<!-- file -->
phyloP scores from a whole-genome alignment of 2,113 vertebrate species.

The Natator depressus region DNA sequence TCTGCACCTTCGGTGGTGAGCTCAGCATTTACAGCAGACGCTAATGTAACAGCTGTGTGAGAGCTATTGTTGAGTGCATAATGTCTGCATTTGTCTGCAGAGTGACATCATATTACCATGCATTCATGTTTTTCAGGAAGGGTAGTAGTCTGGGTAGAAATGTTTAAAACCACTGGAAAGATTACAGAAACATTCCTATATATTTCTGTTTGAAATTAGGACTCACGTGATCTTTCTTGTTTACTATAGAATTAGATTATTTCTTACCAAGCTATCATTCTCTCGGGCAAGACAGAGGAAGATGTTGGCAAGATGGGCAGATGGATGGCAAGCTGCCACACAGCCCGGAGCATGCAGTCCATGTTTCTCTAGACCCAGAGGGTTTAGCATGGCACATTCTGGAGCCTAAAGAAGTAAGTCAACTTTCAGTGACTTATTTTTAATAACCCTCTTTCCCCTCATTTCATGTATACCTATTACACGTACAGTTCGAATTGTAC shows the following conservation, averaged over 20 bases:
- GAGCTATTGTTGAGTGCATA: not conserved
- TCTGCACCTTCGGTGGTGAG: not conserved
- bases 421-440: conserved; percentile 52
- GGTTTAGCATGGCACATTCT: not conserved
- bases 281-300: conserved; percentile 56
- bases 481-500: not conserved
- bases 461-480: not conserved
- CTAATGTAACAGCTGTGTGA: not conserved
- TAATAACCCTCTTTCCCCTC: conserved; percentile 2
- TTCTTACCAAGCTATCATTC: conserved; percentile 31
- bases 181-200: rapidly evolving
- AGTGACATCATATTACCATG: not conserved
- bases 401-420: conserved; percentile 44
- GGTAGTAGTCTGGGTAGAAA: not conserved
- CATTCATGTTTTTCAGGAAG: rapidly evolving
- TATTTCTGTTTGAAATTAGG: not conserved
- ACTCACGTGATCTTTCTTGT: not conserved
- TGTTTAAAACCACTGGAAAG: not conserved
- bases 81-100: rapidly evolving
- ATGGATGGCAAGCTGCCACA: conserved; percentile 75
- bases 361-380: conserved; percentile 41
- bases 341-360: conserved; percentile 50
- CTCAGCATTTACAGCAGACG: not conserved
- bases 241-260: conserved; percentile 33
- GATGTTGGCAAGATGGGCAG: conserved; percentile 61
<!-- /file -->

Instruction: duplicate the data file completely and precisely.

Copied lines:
phyloP scores from a whole-genome alignment of 2,113 vertebrate species.

The Natator depressus region DNA sequence TCTGCACCTTCGGTGGTGAGCTCAGCATTTACAGCAGACGCTAATGTAACAGCTGTGTGAGAGCTATTGTTGAGTGCATAATGTCTGCATTTGTCTGCAGAGTGACATCATATTACCATGCATTCATGTTTTTCAGGAAGGGTAGTAGTCTGGGTAGAAATGTTTAAAACCACTGGAAAGATTACAGAAACATTCCTATATATTTCTGTTTGAAATTAGGACTCACGTGATCTTTCTTGTTTACTATAGAATTAGATTATTTCTTACCAAGCTATCATTCTCTCGGGCAAGACAGAGGAAGATGTTGGCAAGATGGGCAGATGGATGGCAAGCTGCCACACAGCCCGGAGCATGCAGTCCATGTTTCTCTAGACCCAGAGGGTTTAGCATGGCACATTCTGGAGCCTAAAGAAGTAAGTCAACTTTCAGTGACTTATTTTTAATAACCCTCTTTCCCCTCATTTCATGTATACCTATTACACGTACAGTTCGAATTGTAC shows the following conservation, averaged over 20 bases:
- GAGCTATTGTTGAGTGCATA: not conserved
- TCTGCACCTTCGGTGGTGAG: not conserved
- bases 421-440: conserved; percentile 52
- GGTTTAGCATGGCACATTCT: not conserved
- bases 281-300: conserved; percentile 56
- bases 481-500: not conserved
- bases 461-480: not conserved
- CTAATGTAACAGCTGTGTGA: not conserved
- TAATAACCCTCTTTCCCCTC: conserved; percentile 2
- TTCTTACCAAGCTATCATTC: conserved; percentile 31
- bases 181-200: rapidly evolving
- AGTGACATCATATTACCATG: not conserved
- bases 401-420: conserved; percentile 44
- GGTAGTAGTCTGGGTAGAAA: not conserved
- CATTCATGTTTTTCAGGAAG: rapidly evolving
- TATTTCTGTTTGAAATTAGG: not conserved
- ACTCACGTGATCTTTCTTGT: not conserved
- TGTTTAAAACCACTGGAAAG: not conserved
- bases 81-100: rapidly evolving
- ATGGATGGCAAGCTGCCACA: conserved; percentile 75
- bases 361-380: conserved; percentile 41
- bases 341-360: conserved; percentile 50
- CTCAGCATTTACAGCAGACG: not conserved
- bases 241-260: conserved; percentile 33
- GATGTTGGCAAGATGGGCAG: conserved; percentile 61